Twenty One Pilots’ latest album explores the dark night of the soul

Without warning and to a flurry of excitement, Twenty One Pilots released their fifth studio album, Trench, this October 3rd.

Composed of drummer Josh Dun and vocalist/pianist Tyler Joseph, Twenty One Pilots is well-known duo to their smash-hit 2016 album, Blurryface, which sold over 1.5 million copies and launched the band into stardom with hits such as “Stressed Out” and “Ride.”

Although Trench includes more pop and synth sounds than seen on previous albums, such as the bass-heavy “My Blood” and anthemic “The Hype,” the band’s backbone of a unique blend of hip hop/R&B, pop rock, and ukulele solos, combined with existential lyrics, still remains. The album is built around the image of a walled city, which is a metaphorical device that could be subject to a variety of interpretations: succumbing to despair or hopelessness, struggling with mental illness, or even facing a dark night of the soul, which the protagonist of the album is attempting to escape.

Many of the songs on the album deal with the themes of fighting despair and coming to terms with suffering. The gritty “Chlorine” plays with the potential double meaning of the chemical: chlorine as both a toxin and antiseptic cleanser.

The band’s songs have the capacity to help cleanse those who are suffering, but are also seen by some as justifying self-destructive behaviors. This theme is taken up in the reflective and haunting “Neon Gravestones” which delivers a remarkably direct condemnation of the media glorification of celebrity suicides (“Promise me this / If I lose to myself / You won’t mourn a day / And you’ll move onto someone else,” sings Joseph, “losing” referring to his own potential suicide).

Throughout the album, the band is strikingly self-aware of their impact and the consequences of their rise to fame, both for good and evil. “The lead is terrible in flavor / But now you double as a paper maker” sings Joseph in “Chlorine,” in reference to his fictional tormentor on the album, ‘Nico,’ who represents his insecurities but also serves a “paper maker,” or the inspiration for his lucrative songs.

Interestingly, the band chose to release their album without warning on a Wednesday, in defiance of maximizing their Billboard ratings, pointing to their emphasis on how the band’s music is not for riches or fame, but for their fans.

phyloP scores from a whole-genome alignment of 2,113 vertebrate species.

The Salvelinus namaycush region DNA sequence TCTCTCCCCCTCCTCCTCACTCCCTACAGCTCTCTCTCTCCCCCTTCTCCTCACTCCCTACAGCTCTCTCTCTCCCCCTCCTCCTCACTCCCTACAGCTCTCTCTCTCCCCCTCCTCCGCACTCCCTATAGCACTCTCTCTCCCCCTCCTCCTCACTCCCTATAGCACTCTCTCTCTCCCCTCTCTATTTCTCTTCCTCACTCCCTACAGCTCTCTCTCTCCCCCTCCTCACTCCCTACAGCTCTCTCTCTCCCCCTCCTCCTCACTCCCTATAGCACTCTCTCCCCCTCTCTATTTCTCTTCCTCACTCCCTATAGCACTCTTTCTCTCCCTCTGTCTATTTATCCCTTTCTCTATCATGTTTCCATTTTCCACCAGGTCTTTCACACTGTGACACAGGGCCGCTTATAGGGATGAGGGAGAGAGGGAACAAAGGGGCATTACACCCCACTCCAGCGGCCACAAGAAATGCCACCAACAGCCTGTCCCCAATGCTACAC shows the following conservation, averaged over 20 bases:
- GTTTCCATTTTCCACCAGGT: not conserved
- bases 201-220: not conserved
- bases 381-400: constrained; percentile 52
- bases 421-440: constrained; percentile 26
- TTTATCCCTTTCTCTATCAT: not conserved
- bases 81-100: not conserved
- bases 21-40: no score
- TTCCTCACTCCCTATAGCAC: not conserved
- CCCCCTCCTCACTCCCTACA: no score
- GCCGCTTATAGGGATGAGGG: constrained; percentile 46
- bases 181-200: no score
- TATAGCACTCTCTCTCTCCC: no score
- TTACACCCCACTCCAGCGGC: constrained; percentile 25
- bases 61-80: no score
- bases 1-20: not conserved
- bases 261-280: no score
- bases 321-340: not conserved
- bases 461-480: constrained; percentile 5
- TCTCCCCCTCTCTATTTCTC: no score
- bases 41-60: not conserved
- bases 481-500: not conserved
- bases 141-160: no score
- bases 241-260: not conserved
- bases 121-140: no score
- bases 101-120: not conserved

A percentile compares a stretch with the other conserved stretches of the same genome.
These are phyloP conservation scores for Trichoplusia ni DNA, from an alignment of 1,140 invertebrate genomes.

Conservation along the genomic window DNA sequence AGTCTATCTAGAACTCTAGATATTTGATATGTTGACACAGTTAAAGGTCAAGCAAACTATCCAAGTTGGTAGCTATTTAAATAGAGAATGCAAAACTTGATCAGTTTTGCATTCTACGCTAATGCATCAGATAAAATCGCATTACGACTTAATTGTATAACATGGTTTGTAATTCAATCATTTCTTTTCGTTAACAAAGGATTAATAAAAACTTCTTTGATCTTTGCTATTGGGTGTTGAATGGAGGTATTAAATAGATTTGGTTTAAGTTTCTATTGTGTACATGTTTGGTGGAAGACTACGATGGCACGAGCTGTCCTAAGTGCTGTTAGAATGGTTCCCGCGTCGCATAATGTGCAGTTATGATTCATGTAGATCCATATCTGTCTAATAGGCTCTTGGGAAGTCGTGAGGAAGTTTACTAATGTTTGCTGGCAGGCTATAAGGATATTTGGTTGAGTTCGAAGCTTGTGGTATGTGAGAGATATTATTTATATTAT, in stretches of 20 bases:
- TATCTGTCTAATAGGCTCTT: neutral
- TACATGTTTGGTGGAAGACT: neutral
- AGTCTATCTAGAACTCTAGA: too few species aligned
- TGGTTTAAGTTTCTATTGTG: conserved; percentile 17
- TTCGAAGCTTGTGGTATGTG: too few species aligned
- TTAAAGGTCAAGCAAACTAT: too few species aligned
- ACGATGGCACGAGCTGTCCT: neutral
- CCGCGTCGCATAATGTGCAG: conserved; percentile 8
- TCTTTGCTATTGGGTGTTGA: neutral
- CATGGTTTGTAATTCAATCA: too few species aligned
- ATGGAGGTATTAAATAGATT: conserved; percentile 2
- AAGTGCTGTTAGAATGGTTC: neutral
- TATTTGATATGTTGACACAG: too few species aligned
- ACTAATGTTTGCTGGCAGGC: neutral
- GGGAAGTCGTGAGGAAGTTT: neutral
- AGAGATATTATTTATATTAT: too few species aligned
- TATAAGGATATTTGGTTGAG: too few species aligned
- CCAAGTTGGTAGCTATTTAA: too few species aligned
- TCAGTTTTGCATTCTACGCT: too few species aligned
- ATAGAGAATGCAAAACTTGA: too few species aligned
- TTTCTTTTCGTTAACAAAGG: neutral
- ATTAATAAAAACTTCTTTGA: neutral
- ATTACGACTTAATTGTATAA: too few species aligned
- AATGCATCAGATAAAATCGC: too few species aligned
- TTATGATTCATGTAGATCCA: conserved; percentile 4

The album closes with the somber “Leave the City.” “The song is definitely about losing faith, which I’ve been working through on this record,” said Joseph in an interview with Alternative Press. “The process I’ve been on [for] this record is the closest I’ve been to entertaining a world where there isn’t a God…I still believe in God. I still want to call myself a Christian—because I am a Christian.”

This ambivalence towards faith is revealed in various parts of the album. In “Morph;” Joseph meditates on three possible responses to his own mortality as he raps, “For “above” is blind belief and “under” is sword to sleeve / And “around” is scientific miracle, let’s pick “above” and see / For if and when we go above, the question still remains / Are we still in love and is it possible we feel the same?”

“Above” could be interpreted as choosing faith, but this appears to run the risk of “blind belief.” “Under” could be interpreted as despair, and “around” as evading mortality by attempting to achieve immortality via scientific means, which would require a “miracle.” Joseph appears to make a plea for his listener to go with faith, (“let’s pick ‘above’ and see”), but still allows for how faith involves doubts (“the question still remains”). Additionally, the penultimate track, “Legend,” an upbeat tribute to Joseph’s late grandfather, closes with the line “I look forward to having lunch with you again,” indicating hope in reuniting with his grandfather in eternal life.

Songs on previous albums, such as “Doubt” and “Holding on to You,” were written as prayers, directly addressed to God. Although Trench contains no explicit references to God, the album could be interpreted as being about the dark night of the soul, both literally, as Joseph wrote the album in response to his own crisis of faith, and metaphorically, as the protagonist of the album attempts to physically escape the city.

Even amid his doubts, Joseph still holds on to hope: “In time, I will leave the city / For now, I will stay alive” Rather than succumbing to despair, Joseph intends to “stay alive,” and continue seeking out hope, to keep fighting darkness, for even if he is unsure of the nature of his destination, he still believes that there is one, beyond the darkness and suffering of his life.

“Staying alive” is also a reference to the closing track, Truce, from the band’s third album, Vessel, which centered on the theme of fighting one’s inner demons while clinging to faith. “The sun will rise and we will try again,” sang Joseph on Truce; in “Nico and the Niners,” “East is up,” a suggestion that the only way to escape the “city” is to head east: towards the rising sun, an image which, throughout the band’s discography, has been associated with faith. (“We’re driving toward the morning sun / Where all your blood is washed away and all you did will be undone,” sings a ambiguous Christ-figure to the protagonist in the song “Taxi Cab,” from the band’s titular album.)

Twenty One Pilots’ music is unparalleled in contemporary society for having the popularity that it does while simultaneously wrestling with the deepest questions about existence and faith. With this new release, their fight to pursue meaning and battle against depression and hopelessness continues

Teresa Kaza is a senior studying Biology and Philosophy. She totally liked Twenty One Pilots before they were cool. If you would like to contest this, or would like to sell her a copy of Regional at Best, contact her at